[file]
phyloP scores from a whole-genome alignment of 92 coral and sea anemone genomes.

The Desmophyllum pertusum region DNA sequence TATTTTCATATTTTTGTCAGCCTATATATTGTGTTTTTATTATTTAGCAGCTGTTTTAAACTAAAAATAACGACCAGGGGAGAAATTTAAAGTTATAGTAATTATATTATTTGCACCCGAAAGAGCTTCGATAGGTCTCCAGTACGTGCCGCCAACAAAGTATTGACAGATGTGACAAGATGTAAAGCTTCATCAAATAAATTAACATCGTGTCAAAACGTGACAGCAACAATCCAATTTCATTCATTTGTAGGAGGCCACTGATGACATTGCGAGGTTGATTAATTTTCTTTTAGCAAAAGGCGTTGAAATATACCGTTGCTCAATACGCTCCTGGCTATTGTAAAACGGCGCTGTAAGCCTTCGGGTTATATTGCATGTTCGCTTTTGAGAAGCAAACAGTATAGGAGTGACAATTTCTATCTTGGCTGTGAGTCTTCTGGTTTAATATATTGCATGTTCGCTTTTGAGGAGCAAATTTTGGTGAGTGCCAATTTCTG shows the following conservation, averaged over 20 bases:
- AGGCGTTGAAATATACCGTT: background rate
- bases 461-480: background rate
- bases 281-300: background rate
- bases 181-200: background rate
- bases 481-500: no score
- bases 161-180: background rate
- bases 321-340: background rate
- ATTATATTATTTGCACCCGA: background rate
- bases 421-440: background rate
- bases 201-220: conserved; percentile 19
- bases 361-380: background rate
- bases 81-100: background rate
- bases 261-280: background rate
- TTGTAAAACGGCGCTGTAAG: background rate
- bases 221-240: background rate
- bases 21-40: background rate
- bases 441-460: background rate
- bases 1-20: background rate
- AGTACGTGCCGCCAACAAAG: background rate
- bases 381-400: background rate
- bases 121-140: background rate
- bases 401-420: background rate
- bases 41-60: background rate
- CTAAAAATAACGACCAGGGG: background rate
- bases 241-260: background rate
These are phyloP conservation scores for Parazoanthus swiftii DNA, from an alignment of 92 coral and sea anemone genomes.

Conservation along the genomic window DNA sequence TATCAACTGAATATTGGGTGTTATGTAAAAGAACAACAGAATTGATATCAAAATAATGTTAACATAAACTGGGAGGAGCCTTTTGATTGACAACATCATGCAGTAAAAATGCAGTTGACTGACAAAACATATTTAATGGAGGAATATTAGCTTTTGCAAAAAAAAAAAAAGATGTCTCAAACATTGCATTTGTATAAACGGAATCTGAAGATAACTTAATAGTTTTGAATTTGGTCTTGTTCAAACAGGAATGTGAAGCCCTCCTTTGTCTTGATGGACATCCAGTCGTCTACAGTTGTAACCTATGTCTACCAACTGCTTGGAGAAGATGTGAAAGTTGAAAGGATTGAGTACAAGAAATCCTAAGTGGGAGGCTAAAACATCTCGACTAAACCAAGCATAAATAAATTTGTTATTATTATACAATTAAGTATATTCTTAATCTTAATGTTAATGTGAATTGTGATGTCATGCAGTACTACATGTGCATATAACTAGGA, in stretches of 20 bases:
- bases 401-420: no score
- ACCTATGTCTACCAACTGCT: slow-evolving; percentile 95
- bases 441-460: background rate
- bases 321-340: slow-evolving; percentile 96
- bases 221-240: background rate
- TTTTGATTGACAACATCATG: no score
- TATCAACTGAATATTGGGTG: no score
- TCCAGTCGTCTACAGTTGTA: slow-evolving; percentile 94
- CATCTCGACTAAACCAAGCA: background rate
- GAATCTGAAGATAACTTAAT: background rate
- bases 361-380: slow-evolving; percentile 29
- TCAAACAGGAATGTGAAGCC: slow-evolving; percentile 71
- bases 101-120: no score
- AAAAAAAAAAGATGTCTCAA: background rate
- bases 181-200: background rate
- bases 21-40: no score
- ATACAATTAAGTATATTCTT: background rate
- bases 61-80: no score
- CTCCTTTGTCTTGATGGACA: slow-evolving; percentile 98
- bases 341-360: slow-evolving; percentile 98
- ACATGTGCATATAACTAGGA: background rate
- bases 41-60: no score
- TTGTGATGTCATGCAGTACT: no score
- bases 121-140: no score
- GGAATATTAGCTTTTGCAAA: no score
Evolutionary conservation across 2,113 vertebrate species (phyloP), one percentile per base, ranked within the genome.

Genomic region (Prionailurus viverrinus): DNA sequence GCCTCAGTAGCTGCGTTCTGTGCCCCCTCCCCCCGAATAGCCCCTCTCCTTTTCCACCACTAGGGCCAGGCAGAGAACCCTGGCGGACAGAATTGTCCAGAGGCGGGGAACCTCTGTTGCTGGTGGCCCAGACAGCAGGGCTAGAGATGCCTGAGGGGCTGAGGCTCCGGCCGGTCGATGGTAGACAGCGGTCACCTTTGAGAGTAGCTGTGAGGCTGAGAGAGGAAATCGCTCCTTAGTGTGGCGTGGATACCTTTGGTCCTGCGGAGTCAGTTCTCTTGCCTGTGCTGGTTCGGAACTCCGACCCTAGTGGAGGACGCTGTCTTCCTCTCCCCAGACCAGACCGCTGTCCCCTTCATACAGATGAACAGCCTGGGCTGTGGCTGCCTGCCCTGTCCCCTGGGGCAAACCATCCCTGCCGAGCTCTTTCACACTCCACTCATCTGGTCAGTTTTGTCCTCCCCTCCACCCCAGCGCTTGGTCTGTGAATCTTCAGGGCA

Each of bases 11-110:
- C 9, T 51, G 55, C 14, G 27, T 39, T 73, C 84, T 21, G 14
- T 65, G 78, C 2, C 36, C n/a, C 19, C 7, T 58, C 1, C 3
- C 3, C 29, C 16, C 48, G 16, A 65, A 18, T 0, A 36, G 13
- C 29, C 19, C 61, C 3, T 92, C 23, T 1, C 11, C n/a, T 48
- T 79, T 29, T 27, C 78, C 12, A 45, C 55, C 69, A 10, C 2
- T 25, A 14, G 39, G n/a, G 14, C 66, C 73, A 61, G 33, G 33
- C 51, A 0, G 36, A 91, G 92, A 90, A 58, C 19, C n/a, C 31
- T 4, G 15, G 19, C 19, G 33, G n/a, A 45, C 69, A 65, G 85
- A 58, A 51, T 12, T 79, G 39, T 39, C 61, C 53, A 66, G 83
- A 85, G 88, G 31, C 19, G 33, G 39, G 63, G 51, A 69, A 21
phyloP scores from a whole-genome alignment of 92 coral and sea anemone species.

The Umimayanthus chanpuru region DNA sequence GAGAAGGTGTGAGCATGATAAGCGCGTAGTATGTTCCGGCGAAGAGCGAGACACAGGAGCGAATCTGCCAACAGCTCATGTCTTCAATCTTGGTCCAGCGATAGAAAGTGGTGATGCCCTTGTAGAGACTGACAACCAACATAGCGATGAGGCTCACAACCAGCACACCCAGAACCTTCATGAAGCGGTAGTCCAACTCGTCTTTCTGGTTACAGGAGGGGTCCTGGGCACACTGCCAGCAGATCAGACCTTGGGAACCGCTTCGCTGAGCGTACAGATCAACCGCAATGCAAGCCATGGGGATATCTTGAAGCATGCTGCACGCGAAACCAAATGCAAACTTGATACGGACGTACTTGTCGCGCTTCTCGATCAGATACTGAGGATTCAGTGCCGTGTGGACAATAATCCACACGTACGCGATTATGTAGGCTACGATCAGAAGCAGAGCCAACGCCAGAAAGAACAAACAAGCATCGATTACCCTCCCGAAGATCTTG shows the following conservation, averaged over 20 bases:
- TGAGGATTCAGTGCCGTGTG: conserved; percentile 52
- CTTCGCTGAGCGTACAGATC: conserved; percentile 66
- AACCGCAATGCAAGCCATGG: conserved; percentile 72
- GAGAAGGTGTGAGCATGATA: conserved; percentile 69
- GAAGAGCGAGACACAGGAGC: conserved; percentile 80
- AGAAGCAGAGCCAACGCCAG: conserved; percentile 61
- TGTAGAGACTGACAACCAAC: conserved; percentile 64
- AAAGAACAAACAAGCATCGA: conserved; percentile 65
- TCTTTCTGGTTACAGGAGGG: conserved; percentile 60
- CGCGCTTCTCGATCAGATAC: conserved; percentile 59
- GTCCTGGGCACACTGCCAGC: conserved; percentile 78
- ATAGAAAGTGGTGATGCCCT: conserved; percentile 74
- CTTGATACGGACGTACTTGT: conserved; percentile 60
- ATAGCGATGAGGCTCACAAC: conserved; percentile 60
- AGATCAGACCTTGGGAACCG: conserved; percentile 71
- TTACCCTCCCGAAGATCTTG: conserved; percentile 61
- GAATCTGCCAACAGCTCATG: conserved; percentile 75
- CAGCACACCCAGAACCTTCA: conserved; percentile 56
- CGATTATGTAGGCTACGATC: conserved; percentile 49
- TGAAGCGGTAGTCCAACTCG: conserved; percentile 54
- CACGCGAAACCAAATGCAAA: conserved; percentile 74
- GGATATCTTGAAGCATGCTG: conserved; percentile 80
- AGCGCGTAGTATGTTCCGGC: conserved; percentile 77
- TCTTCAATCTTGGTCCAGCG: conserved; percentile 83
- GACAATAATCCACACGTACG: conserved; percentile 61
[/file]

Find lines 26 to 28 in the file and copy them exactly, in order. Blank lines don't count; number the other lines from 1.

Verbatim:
- CTAAAAATAACGACCAGGGG: background rate
- bases 241-260: background rate
These are phyloP conservation scores for Parazoanthus swiftii DNA, from an alignment of 92 coral and sea anemone genomes.